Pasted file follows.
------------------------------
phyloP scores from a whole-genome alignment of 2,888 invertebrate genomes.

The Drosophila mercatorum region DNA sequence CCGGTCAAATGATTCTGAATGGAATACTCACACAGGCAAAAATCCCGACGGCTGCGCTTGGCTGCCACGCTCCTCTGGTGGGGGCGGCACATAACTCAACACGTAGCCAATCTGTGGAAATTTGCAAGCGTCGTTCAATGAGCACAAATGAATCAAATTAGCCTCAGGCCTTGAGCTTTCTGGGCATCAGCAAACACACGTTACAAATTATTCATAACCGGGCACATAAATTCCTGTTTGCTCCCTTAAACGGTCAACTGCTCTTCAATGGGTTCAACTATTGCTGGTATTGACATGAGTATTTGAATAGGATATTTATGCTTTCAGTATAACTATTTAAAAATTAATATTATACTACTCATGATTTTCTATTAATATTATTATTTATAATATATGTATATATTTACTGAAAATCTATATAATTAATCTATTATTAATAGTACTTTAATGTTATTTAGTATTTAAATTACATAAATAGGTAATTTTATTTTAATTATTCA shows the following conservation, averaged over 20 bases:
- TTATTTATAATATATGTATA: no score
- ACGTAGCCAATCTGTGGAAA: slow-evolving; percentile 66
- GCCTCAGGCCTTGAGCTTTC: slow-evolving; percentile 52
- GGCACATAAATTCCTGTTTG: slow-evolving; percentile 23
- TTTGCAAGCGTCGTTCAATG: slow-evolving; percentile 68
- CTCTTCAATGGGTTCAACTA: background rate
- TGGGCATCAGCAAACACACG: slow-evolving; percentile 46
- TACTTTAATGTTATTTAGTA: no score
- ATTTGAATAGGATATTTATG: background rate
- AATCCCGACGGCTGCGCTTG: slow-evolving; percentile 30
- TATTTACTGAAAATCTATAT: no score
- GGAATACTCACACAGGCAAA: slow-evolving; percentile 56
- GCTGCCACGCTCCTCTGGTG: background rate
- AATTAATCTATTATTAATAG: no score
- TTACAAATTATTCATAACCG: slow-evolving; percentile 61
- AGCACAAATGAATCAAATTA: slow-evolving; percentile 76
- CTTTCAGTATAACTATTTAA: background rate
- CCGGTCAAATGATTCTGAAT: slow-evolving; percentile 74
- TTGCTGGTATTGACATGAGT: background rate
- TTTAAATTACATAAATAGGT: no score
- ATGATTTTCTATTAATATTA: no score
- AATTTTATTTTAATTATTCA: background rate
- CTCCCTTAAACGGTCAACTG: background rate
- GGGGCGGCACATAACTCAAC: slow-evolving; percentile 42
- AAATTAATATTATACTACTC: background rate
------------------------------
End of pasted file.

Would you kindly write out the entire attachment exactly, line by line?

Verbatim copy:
phyloP scores from a whole-genome alignment of 2,888 invertebrate genomes.

The Drosophila mercatorum region DNA sequence CCGGTCAAATGATTCTGAATGGAATACTCACACAGGCAAAAATCCCGACGGCTGCGCTTGGCTGCCACGCTCCTCTGGTGGGGGCGGCACATAACTCAACACGTAGCCAATCTGTGGAAATTTGCAAGCGTCGTTCAATGAGCACAAATGAATCAAATTAGCCTCAGGCCTTGAGCTTTCTGGGCATCAGCAAACACACGTTACAAATTATTCATAACCGGGCACATAAATTCCTGTTTGCTCCCTTAAACGGTCAACTGCTCTTCAATGGGTTCAACTATTGCTGGTATTGACATGAGTATTTGAATAGGATATTTATGCTTTCAGTATAACTATTTAAAAATTAATATTATACTACTCATGATTTTCTATTAATATTATTATTTATAATATATGTATATATTTACTGAAAATCTATATAATTAATCTATTATTAATAGTACTTTAATGTTATTTAGTATTTAAATTACATAAATAGGTAATTTTATTTTAATTATTCA shows the following conservation, averaged over 20 bases:
- TTATTTATAATATATGTATA: no score
- ACGTAGCCAATCTGTGGAAA: slow-evolving; percentile 66
- GCCTCAGGCCTTGAGCTTTC: slow-evolving; percentile 52
- GGCACATAAATTCCTGTTTG: slow-evolving; percentile 23
- TTTGCAAGCGTCGTTCAATG: slow-evolving; percentile 68
- CTCTTCAATGGGTTCAACTA: background rate
- TGGGCATCAGCAAACACACG: slow-evolving; percentile 46
- TACTTTAATGTTATTTAGTA: no score
- ATTTGAATAGGATATTTATG: background rate
- AATCCCGACGGCTGCGCTTG: slow-evolving; percentile 30
- TATTTACTGAAAATCTATAT: no score
- GGAATACTCACACAGGCAAA: slow-evolving; percentile 56
- GCTGCCACGCTCCTCTGGTG: background rate
- AATTAATCTATTATTAATAG: no score
- TTACAAATTATTCATAACCG: slow-evolving; percentile 61
- AGCACAAATGAATCAAATTA: slow-evolving; percentile 76
- CTTTCAGTATAACTATTTAA: background rate
- CCGGTCAAATGATTCTGAAT: slow-evolving; percentile 74
- TTGCTGGTATTGACATGAGT: background rate
- TTTAAATTACATAAATAGGT: no score
- ATGATTTTCTATTAATATTA: no score
- AATTTTATTTTAATTATTCA: background rate
- CTCCCTTAAACGGTCAACTG: background rate
- GGGGCGGCACATAACTCAAC: slow-evolving; percentile 42
- AAATTAATATTATACTACTC: background rate